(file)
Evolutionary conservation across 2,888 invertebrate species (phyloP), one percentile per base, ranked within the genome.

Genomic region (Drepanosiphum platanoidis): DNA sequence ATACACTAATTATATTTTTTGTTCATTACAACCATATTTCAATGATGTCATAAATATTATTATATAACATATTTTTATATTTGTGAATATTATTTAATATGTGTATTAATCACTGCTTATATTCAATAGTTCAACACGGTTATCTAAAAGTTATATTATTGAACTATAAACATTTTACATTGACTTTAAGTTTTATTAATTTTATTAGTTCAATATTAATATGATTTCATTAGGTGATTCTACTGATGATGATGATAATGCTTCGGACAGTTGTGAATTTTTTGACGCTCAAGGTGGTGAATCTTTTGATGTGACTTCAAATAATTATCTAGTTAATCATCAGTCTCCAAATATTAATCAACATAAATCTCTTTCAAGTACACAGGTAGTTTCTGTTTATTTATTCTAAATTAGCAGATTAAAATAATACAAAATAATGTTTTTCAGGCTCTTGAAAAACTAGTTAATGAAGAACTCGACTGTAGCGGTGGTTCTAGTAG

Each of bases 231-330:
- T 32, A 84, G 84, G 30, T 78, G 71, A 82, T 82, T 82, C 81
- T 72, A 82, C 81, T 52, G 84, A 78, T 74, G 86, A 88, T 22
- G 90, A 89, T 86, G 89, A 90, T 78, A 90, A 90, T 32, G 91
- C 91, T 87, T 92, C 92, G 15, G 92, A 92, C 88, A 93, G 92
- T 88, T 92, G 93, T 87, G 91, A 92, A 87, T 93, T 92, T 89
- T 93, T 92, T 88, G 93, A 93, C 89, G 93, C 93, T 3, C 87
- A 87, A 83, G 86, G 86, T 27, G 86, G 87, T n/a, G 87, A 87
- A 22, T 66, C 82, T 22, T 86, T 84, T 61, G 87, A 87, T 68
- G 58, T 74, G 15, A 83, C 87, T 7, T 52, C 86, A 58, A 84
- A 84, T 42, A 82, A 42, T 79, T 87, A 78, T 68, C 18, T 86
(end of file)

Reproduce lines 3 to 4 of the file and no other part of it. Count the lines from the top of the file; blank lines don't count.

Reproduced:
Each of bases 231-330:
- T 32, A 84, G 84, G 30, T 78, G 71, A 82, T 82, T 82, C 81